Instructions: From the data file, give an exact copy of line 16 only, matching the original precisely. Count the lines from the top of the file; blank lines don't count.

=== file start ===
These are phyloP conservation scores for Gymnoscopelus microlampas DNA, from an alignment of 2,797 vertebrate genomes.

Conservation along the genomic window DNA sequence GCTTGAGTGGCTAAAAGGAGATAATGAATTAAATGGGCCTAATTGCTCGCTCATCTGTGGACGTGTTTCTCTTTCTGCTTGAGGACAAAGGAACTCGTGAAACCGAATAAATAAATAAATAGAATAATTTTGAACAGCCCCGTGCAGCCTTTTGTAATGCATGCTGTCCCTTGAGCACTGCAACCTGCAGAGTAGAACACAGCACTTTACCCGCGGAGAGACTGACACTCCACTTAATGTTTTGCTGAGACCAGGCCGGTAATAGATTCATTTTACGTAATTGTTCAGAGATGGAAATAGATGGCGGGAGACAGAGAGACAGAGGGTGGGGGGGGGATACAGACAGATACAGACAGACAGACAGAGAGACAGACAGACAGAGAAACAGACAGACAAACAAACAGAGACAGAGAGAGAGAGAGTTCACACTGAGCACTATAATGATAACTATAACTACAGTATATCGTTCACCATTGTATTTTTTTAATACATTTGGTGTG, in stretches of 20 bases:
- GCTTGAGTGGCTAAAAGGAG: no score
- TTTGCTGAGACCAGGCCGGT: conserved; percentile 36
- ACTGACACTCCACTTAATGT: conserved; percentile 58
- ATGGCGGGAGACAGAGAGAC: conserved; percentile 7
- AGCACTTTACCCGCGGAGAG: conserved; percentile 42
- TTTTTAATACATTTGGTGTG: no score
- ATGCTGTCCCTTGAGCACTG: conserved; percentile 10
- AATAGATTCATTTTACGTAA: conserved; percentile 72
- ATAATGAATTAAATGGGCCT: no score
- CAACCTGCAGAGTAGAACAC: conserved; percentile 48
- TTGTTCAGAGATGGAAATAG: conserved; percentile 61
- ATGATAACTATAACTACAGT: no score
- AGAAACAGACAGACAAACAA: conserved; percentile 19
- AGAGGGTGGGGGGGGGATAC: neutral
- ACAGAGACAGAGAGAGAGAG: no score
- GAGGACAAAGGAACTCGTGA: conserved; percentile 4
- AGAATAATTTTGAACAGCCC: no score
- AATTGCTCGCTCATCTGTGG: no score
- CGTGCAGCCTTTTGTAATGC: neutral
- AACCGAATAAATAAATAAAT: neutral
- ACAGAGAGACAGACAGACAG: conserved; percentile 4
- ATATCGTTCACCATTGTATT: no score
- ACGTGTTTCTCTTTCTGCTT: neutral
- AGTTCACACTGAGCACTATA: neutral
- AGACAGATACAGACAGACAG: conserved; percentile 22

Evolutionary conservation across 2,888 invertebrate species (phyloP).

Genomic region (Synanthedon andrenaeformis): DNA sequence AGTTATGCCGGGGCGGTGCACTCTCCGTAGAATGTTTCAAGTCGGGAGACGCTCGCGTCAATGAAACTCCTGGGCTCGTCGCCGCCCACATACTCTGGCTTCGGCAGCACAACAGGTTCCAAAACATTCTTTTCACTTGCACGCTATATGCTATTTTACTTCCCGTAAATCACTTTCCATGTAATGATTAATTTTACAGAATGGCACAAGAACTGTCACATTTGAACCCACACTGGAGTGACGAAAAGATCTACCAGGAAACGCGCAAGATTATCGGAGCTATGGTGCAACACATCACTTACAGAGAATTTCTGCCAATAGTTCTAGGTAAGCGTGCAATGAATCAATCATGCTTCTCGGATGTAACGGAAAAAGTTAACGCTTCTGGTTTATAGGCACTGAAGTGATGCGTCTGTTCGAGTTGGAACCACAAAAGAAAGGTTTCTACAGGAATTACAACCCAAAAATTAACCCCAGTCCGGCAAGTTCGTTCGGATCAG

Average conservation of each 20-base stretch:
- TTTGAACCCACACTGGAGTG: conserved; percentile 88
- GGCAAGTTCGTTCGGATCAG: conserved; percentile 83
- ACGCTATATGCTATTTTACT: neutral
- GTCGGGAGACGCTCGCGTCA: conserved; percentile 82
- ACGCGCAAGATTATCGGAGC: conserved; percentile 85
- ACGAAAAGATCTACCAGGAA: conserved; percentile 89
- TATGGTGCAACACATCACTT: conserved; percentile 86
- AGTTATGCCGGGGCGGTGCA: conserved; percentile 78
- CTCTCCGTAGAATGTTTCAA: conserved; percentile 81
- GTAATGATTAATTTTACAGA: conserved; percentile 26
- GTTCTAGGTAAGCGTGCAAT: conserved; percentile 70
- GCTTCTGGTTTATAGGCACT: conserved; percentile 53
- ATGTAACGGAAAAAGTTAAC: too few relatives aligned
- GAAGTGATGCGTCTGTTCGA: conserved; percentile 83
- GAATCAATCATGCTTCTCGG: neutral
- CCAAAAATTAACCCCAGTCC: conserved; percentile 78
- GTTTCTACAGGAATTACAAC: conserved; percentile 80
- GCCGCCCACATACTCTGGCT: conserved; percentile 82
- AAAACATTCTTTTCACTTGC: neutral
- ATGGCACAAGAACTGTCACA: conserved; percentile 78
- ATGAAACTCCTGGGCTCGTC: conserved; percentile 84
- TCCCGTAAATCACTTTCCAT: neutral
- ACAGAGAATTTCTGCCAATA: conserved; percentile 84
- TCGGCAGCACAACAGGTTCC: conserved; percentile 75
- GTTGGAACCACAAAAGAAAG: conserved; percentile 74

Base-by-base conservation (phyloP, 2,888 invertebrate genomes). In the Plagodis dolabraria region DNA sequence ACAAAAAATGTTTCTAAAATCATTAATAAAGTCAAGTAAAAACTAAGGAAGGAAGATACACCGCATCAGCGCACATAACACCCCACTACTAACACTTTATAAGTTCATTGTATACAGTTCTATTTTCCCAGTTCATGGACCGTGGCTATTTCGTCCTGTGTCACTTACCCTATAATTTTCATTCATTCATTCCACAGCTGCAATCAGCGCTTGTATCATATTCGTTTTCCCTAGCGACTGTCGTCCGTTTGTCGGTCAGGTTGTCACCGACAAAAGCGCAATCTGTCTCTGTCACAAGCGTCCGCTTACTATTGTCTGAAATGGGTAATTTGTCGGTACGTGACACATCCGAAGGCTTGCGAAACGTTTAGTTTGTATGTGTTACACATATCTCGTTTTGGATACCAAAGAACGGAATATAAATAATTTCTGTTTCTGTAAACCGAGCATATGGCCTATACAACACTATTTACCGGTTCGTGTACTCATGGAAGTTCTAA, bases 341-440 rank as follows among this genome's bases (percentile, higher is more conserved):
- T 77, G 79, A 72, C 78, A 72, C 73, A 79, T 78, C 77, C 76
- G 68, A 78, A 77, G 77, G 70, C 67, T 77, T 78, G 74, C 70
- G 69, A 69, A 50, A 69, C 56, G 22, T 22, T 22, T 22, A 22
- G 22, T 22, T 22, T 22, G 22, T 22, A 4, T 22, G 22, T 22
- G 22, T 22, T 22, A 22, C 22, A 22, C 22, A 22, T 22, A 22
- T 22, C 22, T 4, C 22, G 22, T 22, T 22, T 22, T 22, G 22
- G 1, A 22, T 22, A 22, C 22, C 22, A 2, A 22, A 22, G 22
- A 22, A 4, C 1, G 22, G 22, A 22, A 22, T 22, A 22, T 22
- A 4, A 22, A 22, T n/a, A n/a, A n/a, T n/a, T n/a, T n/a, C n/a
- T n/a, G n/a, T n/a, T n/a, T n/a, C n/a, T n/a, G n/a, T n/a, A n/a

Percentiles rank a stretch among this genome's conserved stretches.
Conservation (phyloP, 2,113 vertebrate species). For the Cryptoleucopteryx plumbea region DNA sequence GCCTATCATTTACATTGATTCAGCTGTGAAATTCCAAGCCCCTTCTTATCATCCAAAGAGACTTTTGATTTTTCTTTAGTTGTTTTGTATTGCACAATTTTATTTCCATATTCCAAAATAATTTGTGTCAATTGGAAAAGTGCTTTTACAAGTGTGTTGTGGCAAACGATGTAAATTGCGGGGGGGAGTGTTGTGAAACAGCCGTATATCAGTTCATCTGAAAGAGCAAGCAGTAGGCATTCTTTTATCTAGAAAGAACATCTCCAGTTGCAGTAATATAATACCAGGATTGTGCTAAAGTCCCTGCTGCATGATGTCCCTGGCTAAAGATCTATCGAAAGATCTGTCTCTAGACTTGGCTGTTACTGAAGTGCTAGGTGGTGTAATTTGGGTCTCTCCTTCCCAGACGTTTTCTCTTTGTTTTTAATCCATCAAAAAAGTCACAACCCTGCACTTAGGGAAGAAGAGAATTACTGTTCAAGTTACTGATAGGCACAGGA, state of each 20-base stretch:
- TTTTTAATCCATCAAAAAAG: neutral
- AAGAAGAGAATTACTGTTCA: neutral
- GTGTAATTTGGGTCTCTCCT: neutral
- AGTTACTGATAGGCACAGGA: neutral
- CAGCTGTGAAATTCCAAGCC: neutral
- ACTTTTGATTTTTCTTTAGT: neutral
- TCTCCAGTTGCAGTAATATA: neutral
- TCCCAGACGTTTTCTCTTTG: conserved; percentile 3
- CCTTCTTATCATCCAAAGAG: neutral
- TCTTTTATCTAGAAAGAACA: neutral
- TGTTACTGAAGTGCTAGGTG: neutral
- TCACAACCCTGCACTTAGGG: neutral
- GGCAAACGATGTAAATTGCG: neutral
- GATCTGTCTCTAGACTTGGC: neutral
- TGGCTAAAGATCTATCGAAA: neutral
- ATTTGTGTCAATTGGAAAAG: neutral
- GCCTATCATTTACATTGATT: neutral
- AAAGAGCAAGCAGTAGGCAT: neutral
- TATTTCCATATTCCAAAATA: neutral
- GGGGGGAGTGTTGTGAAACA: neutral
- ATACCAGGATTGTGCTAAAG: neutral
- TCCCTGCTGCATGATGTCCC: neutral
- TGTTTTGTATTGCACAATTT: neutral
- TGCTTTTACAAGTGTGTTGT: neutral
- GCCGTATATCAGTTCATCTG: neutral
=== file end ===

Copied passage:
- AGAGGGTGGGGGGGGGATAC: neutral